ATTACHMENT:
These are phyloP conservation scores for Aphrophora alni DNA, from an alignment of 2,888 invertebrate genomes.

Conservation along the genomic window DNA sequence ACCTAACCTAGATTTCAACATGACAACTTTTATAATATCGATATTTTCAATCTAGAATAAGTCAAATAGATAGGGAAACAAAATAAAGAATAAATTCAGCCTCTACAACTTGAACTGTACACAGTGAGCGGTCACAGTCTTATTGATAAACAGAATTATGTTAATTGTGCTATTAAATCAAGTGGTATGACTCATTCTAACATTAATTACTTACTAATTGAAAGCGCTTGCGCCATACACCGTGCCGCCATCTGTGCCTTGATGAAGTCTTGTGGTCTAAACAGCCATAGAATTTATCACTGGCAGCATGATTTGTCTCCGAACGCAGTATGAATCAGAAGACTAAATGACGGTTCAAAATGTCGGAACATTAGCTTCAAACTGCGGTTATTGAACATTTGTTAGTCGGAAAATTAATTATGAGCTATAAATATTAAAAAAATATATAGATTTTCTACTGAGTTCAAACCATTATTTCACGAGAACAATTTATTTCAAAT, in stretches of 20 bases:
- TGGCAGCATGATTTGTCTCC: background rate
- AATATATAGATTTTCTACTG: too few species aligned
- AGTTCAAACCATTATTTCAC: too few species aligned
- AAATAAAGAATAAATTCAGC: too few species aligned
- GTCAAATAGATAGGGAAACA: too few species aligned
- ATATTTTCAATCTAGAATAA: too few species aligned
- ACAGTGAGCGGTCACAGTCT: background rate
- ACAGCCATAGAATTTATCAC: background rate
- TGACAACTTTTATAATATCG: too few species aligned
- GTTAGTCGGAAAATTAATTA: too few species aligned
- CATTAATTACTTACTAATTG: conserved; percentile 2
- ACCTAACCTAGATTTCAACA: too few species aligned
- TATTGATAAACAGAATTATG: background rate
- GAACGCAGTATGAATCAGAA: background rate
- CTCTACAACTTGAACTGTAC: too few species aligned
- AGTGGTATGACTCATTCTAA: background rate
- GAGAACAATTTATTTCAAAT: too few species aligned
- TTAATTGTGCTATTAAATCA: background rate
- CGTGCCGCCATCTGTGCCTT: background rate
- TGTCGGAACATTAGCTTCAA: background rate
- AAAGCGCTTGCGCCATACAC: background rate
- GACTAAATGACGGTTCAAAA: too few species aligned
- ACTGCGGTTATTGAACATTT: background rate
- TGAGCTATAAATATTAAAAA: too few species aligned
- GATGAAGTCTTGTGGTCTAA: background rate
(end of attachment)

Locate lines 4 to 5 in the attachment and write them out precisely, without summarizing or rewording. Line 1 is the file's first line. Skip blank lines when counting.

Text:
- AATATATAGATTTTCTACTG: too few species aligned
- AGTTCAAACCATTATTTCAC: too few species aligned